New hypertension center certification aims to improve the outcomes of patients with complex or difficult-to-treat hypertension
The American Heart Association will provide resources and recognition to providers committed to quality, evidence-based care
DALLAS, July 2, 2018 — Physician practices now have access to new resources to improve their standard of quality care for hypertension treatment based on the latest science. A new certification offered by the American Heart Association, the world’s leading voluntary health organization devoted to fighting cardiovascular disease, aims to improve the outcomes of patients with complex or difficult-to-treat hypertension while partnering with medical practices and implementing evidence-based hypertension treatment guidelines.
Practices can apply for one of two hypertension center accreditation designations: comprehensive hypertension centers, for hypertension treatment centers in academic medical centers or large multi-specialty clinics, and hypertension practice centers, for private or group medical practices.
Hypertension, the number one risk factor for cardiac deaths in the United States is often considered a silent killer. Nearly half of American adults have high blood pressure (readings higher than 130/80) yet many don’t even know they have it because there are often no obvious symptoms.
“Hypertension center certification recognizes medical practices and treatment centers committed to following proven treatment guidelines that can help improve health,” said Robert M. Carey, M.D. a member of the American Heart Association’s hypertension certification committee and dean, Emeritus, and professor of medicine at the University of Virginia’s School of Medicine in Charlottesville, Va. “This recognition provides the public and patients with assurance that these centers meet a high standard of quality care for treatment of high blood pressure based on the latest scientific research and guidelines."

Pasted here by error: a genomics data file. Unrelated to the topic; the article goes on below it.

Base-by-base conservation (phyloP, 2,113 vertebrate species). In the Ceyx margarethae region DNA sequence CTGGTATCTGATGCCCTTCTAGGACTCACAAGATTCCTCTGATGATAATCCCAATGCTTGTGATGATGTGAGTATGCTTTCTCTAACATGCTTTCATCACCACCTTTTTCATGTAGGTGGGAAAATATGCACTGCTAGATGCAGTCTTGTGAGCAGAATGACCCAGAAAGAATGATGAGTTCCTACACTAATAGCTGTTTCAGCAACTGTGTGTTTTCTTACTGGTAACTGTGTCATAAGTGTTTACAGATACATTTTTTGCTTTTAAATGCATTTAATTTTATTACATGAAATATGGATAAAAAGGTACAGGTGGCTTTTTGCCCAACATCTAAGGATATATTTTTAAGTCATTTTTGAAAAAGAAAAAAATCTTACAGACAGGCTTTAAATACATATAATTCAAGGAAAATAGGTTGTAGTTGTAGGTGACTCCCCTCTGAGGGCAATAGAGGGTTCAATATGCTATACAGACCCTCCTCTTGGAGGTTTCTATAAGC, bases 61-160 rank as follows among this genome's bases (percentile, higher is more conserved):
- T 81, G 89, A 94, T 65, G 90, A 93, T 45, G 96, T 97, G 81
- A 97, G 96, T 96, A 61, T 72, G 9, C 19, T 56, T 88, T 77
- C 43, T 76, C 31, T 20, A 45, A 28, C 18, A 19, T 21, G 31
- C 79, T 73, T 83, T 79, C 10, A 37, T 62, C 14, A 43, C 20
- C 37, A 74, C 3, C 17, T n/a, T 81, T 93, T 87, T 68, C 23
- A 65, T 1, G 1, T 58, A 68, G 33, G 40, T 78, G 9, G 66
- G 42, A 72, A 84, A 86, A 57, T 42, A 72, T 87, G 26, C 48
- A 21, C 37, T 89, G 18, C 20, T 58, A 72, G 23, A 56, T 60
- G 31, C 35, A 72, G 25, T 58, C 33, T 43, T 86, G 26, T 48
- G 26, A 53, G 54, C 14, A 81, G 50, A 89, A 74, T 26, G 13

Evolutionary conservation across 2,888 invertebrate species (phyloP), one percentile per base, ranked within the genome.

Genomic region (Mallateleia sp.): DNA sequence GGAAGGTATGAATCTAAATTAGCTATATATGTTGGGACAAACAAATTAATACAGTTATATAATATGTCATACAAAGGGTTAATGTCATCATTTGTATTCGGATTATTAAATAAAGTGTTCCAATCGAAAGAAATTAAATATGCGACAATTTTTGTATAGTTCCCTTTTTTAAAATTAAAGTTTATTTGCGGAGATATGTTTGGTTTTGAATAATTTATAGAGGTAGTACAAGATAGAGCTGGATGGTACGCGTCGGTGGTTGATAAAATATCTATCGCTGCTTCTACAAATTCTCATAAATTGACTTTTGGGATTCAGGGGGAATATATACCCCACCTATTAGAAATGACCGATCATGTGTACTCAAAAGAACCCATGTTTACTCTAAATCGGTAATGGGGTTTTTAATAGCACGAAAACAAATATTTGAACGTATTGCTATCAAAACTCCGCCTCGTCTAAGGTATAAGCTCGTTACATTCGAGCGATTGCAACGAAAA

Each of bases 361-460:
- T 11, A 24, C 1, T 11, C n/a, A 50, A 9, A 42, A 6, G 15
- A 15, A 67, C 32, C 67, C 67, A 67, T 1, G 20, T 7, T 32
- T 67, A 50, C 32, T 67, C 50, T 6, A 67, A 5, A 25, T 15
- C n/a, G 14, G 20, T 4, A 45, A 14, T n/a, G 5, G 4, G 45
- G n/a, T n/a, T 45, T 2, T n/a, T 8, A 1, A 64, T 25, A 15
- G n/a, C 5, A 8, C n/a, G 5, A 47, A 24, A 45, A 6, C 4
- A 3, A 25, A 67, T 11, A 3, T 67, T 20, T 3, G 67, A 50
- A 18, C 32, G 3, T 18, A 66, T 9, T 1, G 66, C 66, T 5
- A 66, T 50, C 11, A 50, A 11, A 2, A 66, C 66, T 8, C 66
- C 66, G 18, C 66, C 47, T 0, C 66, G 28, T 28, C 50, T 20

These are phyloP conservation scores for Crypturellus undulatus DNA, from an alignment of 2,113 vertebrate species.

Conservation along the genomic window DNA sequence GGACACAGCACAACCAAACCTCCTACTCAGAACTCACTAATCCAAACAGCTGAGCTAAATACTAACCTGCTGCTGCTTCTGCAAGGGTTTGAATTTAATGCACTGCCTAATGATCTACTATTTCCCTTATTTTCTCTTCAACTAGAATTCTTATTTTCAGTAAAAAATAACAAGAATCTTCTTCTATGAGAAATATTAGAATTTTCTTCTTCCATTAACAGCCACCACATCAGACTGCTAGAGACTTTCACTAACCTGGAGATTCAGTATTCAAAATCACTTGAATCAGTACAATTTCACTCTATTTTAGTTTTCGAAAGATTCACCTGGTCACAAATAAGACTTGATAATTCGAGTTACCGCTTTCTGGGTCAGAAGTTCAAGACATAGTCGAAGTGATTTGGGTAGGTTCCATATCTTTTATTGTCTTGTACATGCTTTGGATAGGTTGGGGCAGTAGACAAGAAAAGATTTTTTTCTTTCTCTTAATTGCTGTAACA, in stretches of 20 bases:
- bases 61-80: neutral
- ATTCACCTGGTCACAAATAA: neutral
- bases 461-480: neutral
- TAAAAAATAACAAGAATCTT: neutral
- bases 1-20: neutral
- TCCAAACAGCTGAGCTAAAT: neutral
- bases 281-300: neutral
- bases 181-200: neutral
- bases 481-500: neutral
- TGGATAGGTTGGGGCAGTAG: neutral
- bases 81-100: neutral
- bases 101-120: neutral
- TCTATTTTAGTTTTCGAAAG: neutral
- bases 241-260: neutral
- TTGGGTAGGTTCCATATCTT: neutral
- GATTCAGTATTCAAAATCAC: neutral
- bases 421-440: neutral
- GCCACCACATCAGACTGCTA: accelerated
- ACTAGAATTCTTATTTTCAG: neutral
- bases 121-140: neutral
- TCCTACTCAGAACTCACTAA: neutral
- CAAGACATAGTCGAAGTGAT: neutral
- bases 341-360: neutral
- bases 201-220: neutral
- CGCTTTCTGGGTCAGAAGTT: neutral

Certification for hypertension centers was previously administered by the American Society of Hypertension, which announced in 2017 that it was dissolving as a singular enterprise and its organizational leaders and members would align with the mission and framework of the American Heart Association. These organizations have worked together to address dangers of hypertension, or high blood pressure, by funding innovative research, advocating for stronger public health policies and providing critical tools, education and information to save and improve lives.
The Association’s certification program offers providers access to tools to bridge gaps in care and to integrate evidence-based science, quality initiatives, clinical best practices and the latest scientific guidelines into their hypertension patient care processes.
For more than a decade, the American Heart Association has been raising the bar for cardiovascular and stroke care through accreditation and certification programs and its award-winning quality improvement initiatives that reach over 2,000 hospitals and impact the care of millions of patients across the country.
Learn more at www.heart.org/certification.
About the American Heart Association
The American Heart Association is devoted to saving people from heart disease and stroke – the two leading causes of death in the world. We team with millions of volunteers to fund innovative research, fight for stronger public health policies and provide lifesaving tools and information to prevent and treat these diseases. The Dallas-based association is the nation’s oldest and largest voluntary organization dedicated to fighting heart disease and stroke. To learn more or to get involved, call 1-800-AHA-USA1, visit heart.org or call any of our offices around the country. Follow us on Facebook and Twitter.
For Media Inquiries and AHA/ASA Spokesperson Interviews: 214-706-1173
Cathy Lewis; 214-706-1324 or email@example.com
For Public Inquiries: 1-800-AHA-USA1 (242-8721)